Through years of research and clinical experience, we have learned that addiction is a chronic illness influenced by genetics, environment, life events, and behavior. A person struggling with substance use does not choose to become addicted any more than someone with diabetes chooses to be insulin deficient. Attending treatment or deciding to stop using substances, however, is a choice – and a difficult one at that. Overcoming addiction takes a lot of effort, and while stable recovery can take time to achieve, it is the most likely outcome for people suffering from addiction. Perhaps because it is challenging, many find the journey of recovery to be a powerful and transformative one, where they not only give up substances but also experience new personal growth and an increased sense of meaning and purpose.

Individualized Recovery Management Plans

Although using one of several tried-and-true recovery strategies in a plan increases its chance of success, we do not subscribe to a one-size-fits-all approach. The first step to a successful plan is an in-depth assessment of someone’s unique difficulties, clinical needs, and strengths. From there, providers and patients collaborate on an initial plan tailored to these unique qualities.

No matter the goals, good recovery plans have two indispensable features:

  1. They are dynamic and flexible – subject to change based on someone’s progress and individual life circumstances
  2. They are comprehensive, involving both formal addiction treatment and community resources like mutual-help groups (e.g., Alcoholics Anonymous), as well as parent participation and integrated mental health care (psychotherapy and/or medication) when appropriate

Motivation and Recovery

It is natural, and even expected for someone to have mixed feelings about quitting substances. This can be especially true for younger people, despite the considerable concerns of family and friends. Compared to middle aged and older adults, younger substance users, in general, have had fewer problems, and because of their still-developing brains, they may be less able to connect these problems to the substance use. This is where the value of an individualized plan is at a premium. For instance, building motivation to quit may be a better starting place for young people than strategies designed to help people quit. This way they can make the most of their new recovery skills and lifestyle changes when deciding to give recovery a try.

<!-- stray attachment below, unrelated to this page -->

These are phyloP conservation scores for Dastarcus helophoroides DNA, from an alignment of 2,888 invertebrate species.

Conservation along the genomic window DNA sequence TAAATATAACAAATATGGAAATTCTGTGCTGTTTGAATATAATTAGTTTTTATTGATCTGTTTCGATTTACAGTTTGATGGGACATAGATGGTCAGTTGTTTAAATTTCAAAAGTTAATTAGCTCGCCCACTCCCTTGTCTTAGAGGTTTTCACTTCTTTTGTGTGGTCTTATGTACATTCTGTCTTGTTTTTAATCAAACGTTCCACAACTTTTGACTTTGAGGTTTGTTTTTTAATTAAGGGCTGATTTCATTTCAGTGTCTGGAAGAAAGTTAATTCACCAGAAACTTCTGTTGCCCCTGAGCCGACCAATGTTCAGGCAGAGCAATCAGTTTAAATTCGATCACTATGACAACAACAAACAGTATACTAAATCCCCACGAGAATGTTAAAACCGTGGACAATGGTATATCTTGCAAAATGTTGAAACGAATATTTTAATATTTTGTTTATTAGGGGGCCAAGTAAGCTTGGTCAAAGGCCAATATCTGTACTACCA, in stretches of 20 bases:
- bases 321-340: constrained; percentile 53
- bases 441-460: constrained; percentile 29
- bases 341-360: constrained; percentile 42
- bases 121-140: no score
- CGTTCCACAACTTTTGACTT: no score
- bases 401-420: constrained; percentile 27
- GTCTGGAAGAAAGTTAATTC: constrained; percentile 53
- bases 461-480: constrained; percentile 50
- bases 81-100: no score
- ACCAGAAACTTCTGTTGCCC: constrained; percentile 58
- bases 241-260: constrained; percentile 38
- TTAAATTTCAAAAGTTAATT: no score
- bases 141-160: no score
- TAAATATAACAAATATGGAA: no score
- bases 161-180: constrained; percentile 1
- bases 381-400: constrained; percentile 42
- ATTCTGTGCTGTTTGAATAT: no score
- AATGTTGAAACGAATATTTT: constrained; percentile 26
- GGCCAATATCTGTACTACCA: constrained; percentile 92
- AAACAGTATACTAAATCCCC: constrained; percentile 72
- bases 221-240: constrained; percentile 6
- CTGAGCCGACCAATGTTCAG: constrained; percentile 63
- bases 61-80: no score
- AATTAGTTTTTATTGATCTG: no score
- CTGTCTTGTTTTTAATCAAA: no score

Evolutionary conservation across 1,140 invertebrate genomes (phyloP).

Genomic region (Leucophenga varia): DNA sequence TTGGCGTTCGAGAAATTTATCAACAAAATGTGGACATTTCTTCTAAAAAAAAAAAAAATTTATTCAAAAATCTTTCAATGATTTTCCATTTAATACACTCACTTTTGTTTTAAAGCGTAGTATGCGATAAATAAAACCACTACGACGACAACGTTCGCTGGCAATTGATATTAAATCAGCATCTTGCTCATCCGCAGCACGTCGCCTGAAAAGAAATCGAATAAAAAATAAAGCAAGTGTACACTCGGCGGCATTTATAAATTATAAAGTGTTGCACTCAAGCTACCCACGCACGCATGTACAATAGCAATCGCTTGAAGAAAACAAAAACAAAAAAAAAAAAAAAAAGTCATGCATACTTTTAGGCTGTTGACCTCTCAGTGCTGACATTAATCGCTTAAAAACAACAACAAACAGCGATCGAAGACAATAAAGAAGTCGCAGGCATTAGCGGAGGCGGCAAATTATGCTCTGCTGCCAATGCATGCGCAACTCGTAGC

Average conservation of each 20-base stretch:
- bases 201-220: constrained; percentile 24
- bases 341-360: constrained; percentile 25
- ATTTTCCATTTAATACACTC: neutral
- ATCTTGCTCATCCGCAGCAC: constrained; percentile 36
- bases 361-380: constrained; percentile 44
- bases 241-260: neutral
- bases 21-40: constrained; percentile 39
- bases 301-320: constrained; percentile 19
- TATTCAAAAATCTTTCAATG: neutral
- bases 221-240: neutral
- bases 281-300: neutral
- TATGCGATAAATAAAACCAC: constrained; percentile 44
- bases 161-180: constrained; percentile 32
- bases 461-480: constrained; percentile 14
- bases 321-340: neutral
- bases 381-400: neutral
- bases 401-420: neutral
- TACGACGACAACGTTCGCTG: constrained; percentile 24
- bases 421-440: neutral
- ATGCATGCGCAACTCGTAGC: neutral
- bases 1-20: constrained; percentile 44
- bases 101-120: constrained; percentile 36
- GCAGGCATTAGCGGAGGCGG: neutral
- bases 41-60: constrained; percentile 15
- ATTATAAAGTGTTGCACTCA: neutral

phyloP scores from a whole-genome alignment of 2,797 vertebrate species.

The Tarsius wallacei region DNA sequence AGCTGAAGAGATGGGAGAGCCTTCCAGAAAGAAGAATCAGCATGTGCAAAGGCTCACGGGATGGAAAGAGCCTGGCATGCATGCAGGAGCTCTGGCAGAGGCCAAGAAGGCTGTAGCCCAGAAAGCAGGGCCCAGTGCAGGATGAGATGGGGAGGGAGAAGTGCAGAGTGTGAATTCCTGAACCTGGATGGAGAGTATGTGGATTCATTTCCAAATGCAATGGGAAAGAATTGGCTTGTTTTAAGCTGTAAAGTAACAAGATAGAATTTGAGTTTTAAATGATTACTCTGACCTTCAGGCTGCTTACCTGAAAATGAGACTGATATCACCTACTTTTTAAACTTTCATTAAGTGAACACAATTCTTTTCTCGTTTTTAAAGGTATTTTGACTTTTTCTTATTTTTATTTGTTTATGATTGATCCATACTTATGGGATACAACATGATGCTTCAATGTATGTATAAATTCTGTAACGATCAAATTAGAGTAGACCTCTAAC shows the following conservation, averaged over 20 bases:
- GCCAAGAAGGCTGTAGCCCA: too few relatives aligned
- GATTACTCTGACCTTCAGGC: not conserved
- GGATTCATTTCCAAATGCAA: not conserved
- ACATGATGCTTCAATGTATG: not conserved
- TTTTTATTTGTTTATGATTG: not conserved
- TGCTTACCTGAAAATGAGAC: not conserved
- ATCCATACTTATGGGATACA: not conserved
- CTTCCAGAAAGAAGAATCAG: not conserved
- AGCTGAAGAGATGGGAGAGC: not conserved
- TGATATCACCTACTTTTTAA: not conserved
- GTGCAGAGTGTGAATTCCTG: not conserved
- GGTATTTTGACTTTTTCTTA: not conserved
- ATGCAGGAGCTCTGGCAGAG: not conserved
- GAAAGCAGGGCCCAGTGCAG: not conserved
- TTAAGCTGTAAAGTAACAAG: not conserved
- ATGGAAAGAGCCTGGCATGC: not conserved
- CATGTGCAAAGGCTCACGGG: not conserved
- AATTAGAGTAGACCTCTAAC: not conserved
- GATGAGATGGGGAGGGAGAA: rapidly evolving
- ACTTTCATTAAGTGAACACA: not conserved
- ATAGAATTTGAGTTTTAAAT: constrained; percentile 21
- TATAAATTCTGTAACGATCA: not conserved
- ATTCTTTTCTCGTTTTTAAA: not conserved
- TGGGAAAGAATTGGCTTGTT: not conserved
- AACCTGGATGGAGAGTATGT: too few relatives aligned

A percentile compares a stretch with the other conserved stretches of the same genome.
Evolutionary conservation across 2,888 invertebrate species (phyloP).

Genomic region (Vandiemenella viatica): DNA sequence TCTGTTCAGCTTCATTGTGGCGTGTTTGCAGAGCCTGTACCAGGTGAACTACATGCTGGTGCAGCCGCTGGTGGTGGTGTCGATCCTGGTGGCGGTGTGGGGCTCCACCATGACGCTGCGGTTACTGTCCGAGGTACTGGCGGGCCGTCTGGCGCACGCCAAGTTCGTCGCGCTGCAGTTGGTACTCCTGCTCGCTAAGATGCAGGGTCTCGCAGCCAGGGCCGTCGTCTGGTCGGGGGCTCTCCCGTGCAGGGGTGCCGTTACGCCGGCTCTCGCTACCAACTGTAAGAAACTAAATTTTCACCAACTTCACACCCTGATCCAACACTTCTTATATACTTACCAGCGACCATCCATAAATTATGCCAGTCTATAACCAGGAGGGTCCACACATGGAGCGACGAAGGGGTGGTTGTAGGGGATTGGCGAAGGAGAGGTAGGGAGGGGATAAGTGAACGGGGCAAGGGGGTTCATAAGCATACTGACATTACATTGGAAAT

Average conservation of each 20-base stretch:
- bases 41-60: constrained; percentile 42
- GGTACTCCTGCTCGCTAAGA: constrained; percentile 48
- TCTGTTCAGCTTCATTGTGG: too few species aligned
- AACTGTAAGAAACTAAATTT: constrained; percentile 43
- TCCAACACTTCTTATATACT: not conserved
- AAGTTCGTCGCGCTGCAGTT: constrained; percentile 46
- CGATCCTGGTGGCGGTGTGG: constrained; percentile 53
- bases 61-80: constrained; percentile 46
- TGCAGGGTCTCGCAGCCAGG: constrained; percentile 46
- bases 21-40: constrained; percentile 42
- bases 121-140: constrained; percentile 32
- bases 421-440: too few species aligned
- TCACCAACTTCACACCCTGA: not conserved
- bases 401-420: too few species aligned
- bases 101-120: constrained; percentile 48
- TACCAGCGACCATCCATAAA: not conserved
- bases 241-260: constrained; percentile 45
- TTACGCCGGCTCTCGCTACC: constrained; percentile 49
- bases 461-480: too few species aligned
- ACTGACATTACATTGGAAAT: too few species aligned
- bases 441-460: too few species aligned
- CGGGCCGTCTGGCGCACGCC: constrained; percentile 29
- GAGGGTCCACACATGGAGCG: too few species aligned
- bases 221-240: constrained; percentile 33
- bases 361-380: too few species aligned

Recovery in Young People

The recovery obstacles encountered by young people, in particular, are striking, and add to the typical challenges of early recovery. They tend to have fewer abstinent peers and therefore less access to potential pro-recovery friends. They often have to adjust to stressful life transitions such as independent living. They also want to be more independent, perhaps listening less to parents’ input, yet their abilities to make good decisions and inhibit risky impulses are not yet fully developed. In fact, because ongoing substance use so seriously impacts brain development and day-to-day functioning, young recovering people will have to meet normal developmental milestones later in life than their non-using peers. This can negatively affect their self-esteem, often leading them to feel like they have to “catch up”.

An effective approach to treatment and recovery considers and addresses each of these factors. By developing new interests, acquiring recovery skills, and making pro-recovery friends, young people improve their likelihood of embarking on a fulfilling, independent life free of substances.

To learn more about the services ARMS has available to help with assessment and treatment of substance-related problems in young people and to support parents and other caregivers, please call us at 617-643-4699.